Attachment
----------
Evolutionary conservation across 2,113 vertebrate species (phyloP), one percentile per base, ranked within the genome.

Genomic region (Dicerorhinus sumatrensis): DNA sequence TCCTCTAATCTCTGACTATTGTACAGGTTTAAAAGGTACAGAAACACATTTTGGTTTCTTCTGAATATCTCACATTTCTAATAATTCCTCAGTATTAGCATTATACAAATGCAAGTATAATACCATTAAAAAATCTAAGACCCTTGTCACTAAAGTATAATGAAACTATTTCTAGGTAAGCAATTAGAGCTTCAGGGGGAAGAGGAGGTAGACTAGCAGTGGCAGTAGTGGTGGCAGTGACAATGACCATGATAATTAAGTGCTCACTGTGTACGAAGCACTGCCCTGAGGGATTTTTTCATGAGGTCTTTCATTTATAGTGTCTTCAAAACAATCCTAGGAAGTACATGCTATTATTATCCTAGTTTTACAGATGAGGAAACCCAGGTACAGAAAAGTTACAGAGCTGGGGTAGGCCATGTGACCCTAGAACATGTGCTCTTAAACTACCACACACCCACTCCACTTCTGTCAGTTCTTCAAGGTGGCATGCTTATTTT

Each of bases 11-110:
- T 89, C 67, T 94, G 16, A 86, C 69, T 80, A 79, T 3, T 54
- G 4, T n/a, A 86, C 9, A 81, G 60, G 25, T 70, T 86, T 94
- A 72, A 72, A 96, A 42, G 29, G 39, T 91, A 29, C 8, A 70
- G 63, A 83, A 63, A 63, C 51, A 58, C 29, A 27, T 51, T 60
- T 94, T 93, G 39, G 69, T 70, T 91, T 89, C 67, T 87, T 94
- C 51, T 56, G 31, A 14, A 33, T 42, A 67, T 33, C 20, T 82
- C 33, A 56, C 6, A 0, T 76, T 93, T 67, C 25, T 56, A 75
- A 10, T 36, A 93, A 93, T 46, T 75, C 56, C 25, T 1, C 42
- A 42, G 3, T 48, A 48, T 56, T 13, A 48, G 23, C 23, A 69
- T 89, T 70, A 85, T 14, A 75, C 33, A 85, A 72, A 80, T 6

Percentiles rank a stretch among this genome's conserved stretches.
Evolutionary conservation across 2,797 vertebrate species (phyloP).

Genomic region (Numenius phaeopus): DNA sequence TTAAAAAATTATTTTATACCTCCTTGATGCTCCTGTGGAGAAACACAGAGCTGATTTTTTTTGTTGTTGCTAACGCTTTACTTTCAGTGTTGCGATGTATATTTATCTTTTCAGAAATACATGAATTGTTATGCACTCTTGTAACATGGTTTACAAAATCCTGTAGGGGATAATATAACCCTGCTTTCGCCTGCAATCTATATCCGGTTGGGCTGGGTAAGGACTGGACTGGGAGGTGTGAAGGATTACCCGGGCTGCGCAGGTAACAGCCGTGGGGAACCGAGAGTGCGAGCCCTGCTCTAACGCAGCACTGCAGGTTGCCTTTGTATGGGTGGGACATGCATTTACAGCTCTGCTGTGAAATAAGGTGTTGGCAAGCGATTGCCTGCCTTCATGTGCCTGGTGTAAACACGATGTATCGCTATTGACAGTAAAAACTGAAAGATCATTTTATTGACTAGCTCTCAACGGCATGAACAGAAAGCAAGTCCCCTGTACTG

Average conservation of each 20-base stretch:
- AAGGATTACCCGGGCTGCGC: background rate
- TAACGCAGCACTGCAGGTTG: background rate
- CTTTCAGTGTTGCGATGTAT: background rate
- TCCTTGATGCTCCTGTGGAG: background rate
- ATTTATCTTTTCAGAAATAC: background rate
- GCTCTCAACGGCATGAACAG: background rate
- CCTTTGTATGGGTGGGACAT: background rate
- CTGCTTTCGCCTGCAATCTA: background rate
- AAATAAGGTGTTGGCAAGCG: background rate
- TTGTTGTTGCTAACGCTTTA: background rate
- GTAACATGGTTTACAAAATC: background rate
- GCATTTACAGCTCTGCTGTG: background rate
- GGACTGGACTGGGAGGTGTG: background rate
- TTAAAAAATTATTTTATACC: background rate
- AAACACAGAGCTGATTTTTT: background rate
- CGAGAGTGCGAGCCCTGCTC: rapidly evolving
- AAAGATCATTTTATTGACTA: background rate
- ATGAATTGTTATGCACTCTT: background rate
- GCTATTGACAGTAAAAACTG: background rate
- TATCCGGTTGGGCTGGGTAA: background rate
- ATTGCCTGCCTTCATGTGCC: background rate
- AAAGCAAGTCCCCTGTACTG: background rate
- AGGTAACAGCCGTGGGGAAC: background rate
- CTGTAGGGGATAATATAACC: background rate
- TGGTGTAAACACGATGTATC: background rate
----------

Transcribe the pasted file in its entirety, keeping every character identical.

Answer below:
Evolutionary conservation across 2,113 vertebrate species (phyloP), one percentile per base, ranked within the genome.

Genomic region (Dicerorhinus sumatrensis): DNA sequence TCCTCTAATCTCTGACTATTGTACAGGTTTAAAAGGTACAGAAACACATTTTGGTTTCTTCTGAATATCTCACATTTCTAATAATTCCTCAGTATTAGCATTATACAAATGCAAGTATAATACCATTAAAAAATCTAAGACCCTTGTCACTAAAGTATAATGAAACTATTTCTAGGTAAGCAATTAGAGCTTCAGGGGGAAGAGGAGGTAGACTAGCAGTGGCAGTAGTGGTGGCAGTGACAATGACCATGATAATTAAGTGCTCACTGTGTACGAAGCACTGCCCTGAGGGATTTTTTCATGAGGTCTTTCATTTATAGTGTCTTCAAAACAATCCTAGGAAGTACATGCTATTATTATCCTAGTTTTACAGATGAGGAAACCCAGGTACAGAAAAGTTACAGAGCTGGGGTAGGCCATGTGACCCTAGAACATGTGCTCTTAAACTACCACACACCCACTCCACTTCTGTCAGTTCTTCAAGGTGGCATGCTTATTTT

Each of bases 11-110:
- T 89, C 67, T 94, G 16, A 86, C 69, T 80, A 79, T 3, T 54
- G 4, T n/a, A 86, C 9, A 81, G 60, G 25, T 70, T 86, T 94
- A 72, A 72, A 96, A 42, G 29, G 39, T 91, A 29, C 8, A 70
- G 63, A 83, A 63, A 63, C 51, A 58, C 29, A 27, T 51, T 60
- T 94, T 93, G 39, G 69, T 70, T 91, T 89, C 67, T 87, T 94
- C 51, T 56, G 31, A 14, A 33, T 42, A 67, T 33, C 20, T 82
- C 33, A 56, C 6, A 0, T 76, T 93, T 67, C 25, T 56, A 75
- A 10, T 36, A 93, A 93, T 46, T 75, C 56, C 25, T 1, C 42
- A 42, G 3, T 48, A 48, T 56, T 13, A 48, G 23, C 23, A 69
- T 89, T 70, A 85, T 14, A 75, C 33, A 85, A 72, A 80, T 6

Percentiles rank a stretch among this genome's conserved stretches.
Evolutionary conservation across 2,797 vertebrate species (phyloP).

Genomic region (Numenius phaeopus): DNA sequence TTAAAAAATTATTTTATACCTCCTTGATGCTCCTGTGGAGAAACACAGAGCTGATTTTTTTTGTTGTTGCTAACGCTTTACTTTCAGTGTTGCGATGTATATTTATCTTTTCAGAAATACATGAATTGTTATGCACTCTTGTAACATGGTTTACAAAATCCTGTAGGGGATAATATAACCCTGCTTTCGCCTGCAATCTATATCCGGTTGGGCTGGGTAAGGACTGGACTGGGAGGTGTGAAGGATTACCCGGGCTGCGCAGGTAACAGCCGTGGGGAACCGAGAGTGCGAGCCCTGCTCTAACGCAGCACTGCAGGTTGCCTTTGTATGGGTGGGACATGCATTTACAGCTCTGCTGTGAAATAAGGTGTTGGCAAGCGATTGCCTGCCTTCATGTGCCTGGTGTAAACACGATGTATCGCTATTGACAGTAAAAACTGAAAGATCATTTTATTGACTAGCTCTCAACGGCATGAACAGAAAGCAAGTCCCCTGTACTG

Average conservation of each 20-base stretch:
- AAGGATTACCCGGGCTGCGC: background rate
- TAACGCAGCACTGCAGGTTG: background rate
- CTTTCAGTGTTGCGATGTAT: background rate
- TCCTTGATGCTCCTGTGGAG: background rate
- ATTTATCTTTTCAGAAATAC: background rate
- GCTCTCAACGGCATGAACAG: background rate
- CCTTTGTATGGGTGGGACAT: background rate
- CTGCTTTCGCCTGCAATCTA: background rate
- AAATAAGGTGTTGGCAAGCG: background rate
- TTGTTGTTGCTAACGCTTTA: background rate
- GTAACATGGTTTACAAAATC: background rate
- GCATTTACAGCTCTGCTGTG: background rate
- GGACTGGACTGGGAGGTGTG: background rate
- TTAAAAAATTATTTTATACC: background rate
- AAACACAGAGCTGATTTTTT: background rate
- CGAGAGTGCGAGCCCTGCTC: rapidly evolving
- AAAGATCATTTTATTGACTA: background rate
- ATGAATTGTTATGCACTCTT: background rate
- GCTATTGACAGTAAAAACTG: background rate
- TATCCGGTTGGGCTGGGTAA: background rate
- ATTGCCTGCCTTCATGTGCC: background rate
- AAAGCAAGTCCCCTGTACTG: background rate
- AGGTAACAGCCGTGGGGAAC: background rate
- CTGTAGGGGATAATATAACC: background rate
- TGGTGTAAACACGATGTATC: background rate